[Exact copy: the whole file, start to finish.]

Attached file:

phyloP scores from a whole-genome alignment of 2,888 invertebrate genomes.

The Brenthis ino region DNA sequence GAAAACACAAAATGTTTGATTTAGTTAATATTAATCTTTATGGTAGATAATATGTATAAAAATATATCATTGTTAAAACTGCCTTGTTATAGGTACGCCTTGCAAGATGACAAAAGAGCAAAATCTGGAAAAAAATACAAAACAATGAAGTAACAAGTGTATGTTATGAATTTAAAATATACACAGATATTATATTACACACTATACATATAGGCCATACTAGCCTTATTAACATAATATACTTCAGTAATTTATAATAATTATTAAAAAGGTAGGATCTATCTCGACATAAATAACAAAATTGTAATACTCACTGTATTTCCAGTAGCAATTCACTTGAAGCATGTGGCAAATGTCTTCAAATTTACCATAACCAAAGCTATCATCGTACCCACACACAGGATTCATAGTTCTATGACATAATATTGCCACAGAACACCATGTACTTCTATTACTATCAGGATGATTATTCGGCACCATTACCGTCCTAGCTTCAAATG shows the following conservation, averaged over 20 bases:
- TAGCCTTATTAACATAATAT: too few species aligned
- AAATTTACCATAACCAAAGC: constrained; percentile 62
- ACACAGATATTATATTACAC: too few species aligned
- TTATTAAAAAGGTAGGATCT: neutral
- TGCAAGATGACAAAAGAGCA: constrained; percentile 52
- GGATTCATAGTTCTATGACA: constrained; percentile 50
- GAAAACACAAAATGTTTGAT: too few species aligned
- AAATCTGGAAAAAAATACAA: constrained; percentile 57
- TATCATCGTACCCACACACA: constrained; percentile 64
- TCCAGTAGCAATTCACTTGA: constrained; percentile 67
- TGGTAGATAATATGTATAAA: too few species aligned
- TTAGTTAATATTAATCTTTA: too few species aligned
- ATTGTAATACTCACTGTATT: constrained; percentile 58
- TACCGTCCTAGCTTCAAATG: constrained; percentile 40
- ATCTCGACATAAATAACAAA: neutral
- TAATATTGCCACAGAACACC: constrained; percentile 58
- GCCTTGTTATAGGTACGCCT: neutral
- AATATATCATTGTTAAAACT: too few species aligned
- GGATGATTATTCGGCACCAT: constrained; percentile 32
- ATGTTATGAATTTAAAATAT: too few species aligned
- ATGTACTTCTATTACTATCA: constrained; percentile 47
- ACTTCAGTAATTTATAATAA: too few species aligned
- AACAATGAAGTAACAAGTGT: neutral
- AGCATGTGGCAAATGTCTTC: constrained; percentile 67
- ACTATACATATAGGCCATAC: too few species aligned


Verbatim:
phyloP scores from a whole-genome alignment of 2,888 invertebrate genomes.

The Brenthis ino region DNA sequence GAAAACACAAAATGTTTGATTTAGTTAATATTAATCTTTATGGTAGATAATATGTATAAAAATATATCATTGTTAAAACTGCCTTGTTATAGGTACGCCTTGCAAGATGACAAAAGAGCAAAATCTGGAAAAAAATACAAAACAATGAAGTAACAAGTGTATGTTATGAATTTAAAATATACACAGATATTATATTACACACTATACATATAGGCCATACTAGCCTTATTAACATAATATACTTCAGTAATTTATAATAATTATTAAAAAGGTAGGATCTATCTCGACATAAATAACAAAATTGTAATACTCACTGTATTTCCAGTAGCAATTCACTTGAAGCATGTGGCAAATGTCTTCAAATTTACCATAACCAAAGCTATCATCGTACCCACACACAGGATTCATAGTTCTATGACATAATATTGCCACAGAACACCATGTACTTCTATTACTATCAGGATGATTATTCGGCACCATTACCGTCCTAGCTTCAAATG shows the following conservation, averaged over 20 bases:
- TAGCCTTATTAACATAATAT: too few species aligned
- AAATTTACCATAACCAAAGC: constrained; percentile 62
- ACACAGATATTATATTACAC: too few species aligned
- TTATTAAAAAGGTAGGATCT: neutral
- TGCAAGATGACAAAAGAGCA: constrained; percentile 52
- GGATTCATAGTTCTATGACA: constrained; percentile 50
- GAAAACACAAAATGTTTGAT: too few species aligned
- AAATCTGGAAAAAAATACAA: constrained; percentile 57
- TATCATCGTACCCACACACA: constrained; percentile 64
- TCCAGTAGCAATTCACTTGA: constrained; percentile 67
- TGGTAGATAATATGTATAAA: too few species aligned
- TTAGTTAATATTAATCTTTA: too few species aligned
- ATTGTAATACTCACTGTATT: constrained; percentile 58
- TACCGTCCTAGCTTCAAATG: constrained; percentile 40
- ATCTCGACATAAATAACAAA: neutral
- TAATATTGCCACAGAACACC: constrained; percentile 58
- GCCTTGTTATAGGTACGCCT: neutral
- AATATATCATTGTTAAAACT: too few species aligned
- GGATGATTATTCGGCACCAT: constrained; percentile 32
- ATGTTATGAATTTAAAATAT: too few species aligned
- ATGTACTTCTATTACTATCA: constrained; percentile 47
- ACTTCAGTAATTTATAATAA: too few species aligned
- AACAATGAAGTAACAAGTGT: neutral
- AGCATGTGGCAAATGTCTTC: constrained; percentile 67
- ACTATACATATAGGCCATAC: too few species aligned